All good things come to an end and one day sooner rather than later Bernie Ecclestone will be forced to surrender his position at the helm of Formula 1. Ecclestone is indeed very active for his age, but he cannot run the sport forever. We should all brace ourselves for the world after Bernie. A good form of preparation is defining some of the qualities that his successor should possess.
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There is a reason why Ecclestone has led Formula 1 for the better part of the last forty years. He is the master of deal spinning. The British billionaire knows the right people and how to use his connections to get the right deals for the sport and for himself. The same should be expected from his successor – to know the kind of people that will help grow the sport.
What should change is the type of connections that F1’s supremo needs. Nowadays, information is more valuable than oil (Apple, Google and Microsoft are among the world’s largest companies in term of market capitalisation), so we need a leader that understands the reality of business in the 21st century. An executive from the Silicon Valley might be more successful at bringing the technology world closer to Formula 1 than managers that are already working within Formula 1.
We cannot expect the fans to pay more for a product without a respective increase in quality.
Open and impartial
A good leader should know how to keep all stakeholders of a business happy. Ecclestone’s backroom deal mastery might win him respect and support among old boy networks, but it certainly does not sit well with the fans. Formula 1 is not only a business. It is also a sport. Having special deals with the likes of Ferrari and Red Bull certainly does not sit well with fans that expect the organisers to be completely impartial.
The lack of transparency surrounding the Concorde agreements can be particularly off-putting to younger fans that have romantic expectations about honest leadership. The sport needs to evolve to stay relevant and in the Information Age, the secrecy associated with the running of the sport is an issue that Ecclestone’s successor should be ready to tackle. The expectations of impartially further suggest that the likes of Christian Horner and Ross Brawn are not the right people to fill the top spot as their ties with former employers will always cast a shadow over controversial decisions.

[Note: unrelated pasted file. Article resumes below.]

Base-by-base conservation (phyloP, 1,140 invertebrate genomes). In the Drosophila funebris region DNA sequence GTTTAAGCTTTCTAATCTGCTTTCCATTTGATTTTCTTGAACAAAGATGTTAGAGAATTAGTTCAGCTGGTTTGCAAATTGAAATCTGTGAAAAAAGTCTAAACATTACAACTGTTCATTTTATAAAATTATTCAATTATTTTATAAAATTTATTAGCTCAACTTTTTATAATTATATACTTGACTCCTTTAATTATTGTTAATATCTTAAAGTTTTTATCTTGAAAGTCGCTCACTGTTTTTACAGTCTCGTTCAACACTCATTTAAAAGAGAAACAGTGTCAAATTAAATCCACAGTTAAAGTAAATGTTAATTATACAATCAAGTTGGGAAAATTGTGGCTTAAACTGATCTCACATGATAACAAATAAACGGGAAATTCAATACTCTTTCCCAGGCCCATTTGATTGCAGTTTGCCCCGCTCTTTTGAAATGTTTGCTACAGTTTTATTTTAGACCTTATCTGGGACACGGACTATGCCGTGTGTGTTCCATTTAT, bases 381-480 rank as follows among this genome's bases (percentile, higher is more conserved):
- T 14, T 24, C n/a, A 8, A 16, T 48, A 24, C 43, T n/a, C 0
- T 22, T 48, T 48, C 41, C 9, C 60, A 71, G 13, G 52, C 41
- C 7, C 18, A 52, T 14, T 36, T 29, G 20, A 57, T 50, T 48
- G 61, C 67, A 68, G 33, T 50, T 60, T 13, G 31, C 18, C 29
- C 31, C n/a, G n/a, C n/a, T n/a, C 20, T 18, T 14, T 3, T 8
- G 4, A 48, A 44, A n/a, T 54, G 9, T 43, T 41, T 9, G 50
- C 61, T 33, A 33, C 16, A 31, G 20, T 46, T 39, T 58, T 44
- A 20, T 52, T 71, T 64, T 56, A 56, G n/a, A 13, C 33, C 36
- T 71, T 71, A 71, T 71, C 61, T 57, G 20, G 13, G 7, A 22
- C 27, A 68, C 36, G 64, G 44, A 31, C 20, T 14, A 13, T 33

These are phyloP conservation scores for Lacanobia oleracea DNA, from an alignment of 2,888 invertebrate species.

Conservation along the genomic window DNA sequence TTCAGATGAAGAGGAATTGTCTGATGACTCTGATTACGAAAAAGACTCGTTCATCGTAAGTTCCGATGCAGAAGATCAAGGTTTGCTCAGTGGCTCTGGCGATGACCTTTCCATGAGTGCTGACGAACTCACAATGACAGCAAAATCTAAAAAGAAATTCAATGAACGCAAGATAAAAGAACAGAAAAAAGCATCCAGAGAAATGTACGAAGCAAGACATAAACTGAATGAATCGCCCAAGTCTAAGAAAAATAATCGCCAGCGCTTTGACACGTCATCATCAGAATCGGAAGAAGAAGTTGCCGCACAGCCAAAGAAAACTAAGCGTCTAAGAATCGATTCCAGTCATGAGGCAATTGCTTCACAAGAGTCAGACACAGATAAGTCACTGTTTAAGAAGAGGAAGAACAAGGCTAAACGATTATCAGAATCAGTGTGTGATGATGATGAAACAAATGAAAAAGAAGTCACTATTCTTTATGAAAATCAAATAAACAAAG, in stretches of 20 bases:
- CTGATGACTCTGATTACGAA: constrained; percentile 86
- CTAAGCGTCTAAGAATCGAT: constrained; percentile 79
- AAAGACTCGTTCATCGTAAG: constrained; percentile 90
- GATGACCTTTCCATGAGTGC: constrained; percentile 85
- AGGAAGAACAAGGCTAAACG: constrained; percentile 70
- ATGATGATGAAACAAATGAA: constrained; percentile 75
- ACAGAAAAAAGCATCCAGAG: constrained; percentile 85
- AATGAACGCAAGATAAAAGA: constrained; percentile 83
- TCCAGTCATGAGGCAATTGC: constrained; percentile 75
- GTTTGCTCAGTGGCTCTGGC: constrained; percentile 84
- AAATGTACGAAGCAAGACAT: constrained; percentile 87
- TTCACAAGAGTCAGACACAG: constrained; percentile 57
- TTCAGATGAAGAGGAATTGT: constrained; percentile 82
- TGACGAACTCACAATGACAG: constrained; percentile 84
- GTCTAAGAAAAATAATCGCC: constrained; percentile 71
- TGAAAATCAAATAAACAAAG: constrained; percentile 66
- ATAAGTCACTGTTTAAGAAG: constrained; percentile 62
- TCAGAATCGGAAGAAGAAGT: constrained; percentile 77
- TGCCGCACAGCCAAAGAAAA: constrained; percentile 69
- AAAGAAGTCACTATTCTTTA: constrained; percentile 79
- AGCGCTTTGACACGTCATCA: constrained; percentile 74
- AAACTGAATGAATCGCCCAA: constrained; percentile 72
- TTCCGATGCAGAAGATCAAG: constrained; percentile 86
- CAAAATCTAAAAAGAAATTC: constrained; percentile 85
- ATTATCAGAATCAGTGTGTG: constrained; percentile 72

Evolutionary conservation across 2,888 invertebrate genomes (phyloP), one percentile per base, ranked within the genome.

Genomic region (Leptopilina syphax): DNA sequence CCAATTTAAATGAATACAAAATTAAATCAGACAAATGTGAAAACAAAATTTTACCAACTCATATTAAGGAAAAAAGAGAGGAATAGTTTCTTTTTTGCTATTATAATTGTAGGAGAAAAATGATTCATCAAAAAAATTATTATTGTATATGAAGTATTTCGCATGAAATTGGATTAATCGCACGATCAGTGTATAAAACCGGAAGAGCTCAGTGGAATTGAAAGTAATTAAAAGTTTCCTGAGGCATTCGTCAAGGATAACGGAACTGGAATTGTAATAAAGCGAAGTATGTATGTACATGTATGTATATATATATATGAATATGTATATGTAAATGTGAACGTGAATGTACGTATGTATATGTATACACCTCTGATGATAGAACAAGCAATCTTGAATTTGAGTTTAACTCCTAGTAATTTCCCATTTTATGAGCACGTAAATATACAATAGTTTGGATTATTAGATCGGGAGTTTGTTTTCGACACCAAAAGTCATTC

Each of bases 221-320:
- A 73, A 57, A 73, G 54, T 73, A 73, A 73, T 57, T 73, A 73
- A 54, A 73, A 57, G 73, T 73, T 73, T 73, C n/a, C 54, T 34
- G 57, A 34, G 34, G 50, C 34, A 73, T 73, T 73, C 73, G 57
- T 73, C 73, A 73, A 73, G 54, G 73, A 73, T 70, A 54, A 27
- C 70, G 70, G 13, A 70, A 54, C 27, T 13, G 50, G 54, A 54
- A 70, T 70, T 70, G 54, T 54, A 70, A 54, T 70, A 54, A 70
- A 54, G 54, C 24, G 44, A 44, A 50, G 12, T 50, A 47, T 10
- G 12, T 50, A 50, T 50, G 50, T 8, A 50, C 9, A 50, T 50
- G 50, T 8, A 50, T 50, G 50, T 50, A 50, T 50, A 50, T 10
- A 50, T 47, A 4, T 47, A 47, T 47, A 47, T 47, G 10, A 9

Good at delegating responsibility
Christian Horner was actually quite accurate when he admitted last year that he could not see how anyone individual could replace Ecclestone. A normal executive cannot do all the things the F1 supremo is doing even now (despite his advanced age!). The next boss of the sport, however, does not need to. Just like every other modern manager, he would need to be good at delegating responsibilities to the right people.
Mercedes with their view that “the Team Principal position is a thing of the past” is correct in outlining that authoritarian leadership is not what a modern business needs. Ecclestone’s complete control over the running of Formula 1 means that everybody within the industry is afraid to even consider a future without him. Such responsibility should not continue to be focused on one man as an accident can completely cripple the management of the sport.
Do not get me wrong, Ecclestone is great at doing what he does. In every given moment, he is successful at spinning good short-term deals for the sport. What Formula 1’s current supremo has been lacking in recent years is the vision for the future. Moving the sport to paid televisions across the board and taking the races to markets in which the local fans cannot afford to pay for tickets might be lucrative at the moment but will limit the ability of Formula 1 to grow in the future.
We cannot expect the fans to pay more for a product without a respective increase in quality. The next leader of F1 should give more rather than less access. Ferrari and McLaren are the only two big entities in Formula 1 that would be marginally interested in keeping the sport exclusive, but even their managers realise that the Hondas and Fiats of the world are not into exclusivity nowadays. The likes of Red Bull and Martini are also not within the sport for the “top 1%,” so rather than figuring out how to keep more and more potential fans out, Formula 1’s next leader should know how to connect and use the assets of the sport in a more efficient manner. No, Youtube is not the enemy.
There is life for Formula 1 after Bernie, but the owners of the commercial rights should be careful in choosing his successor. Our list suggests that a clone of Ecclestone might not be what we really need going forward. We need a visionary and the sooner he starts being groomed to take over, the better.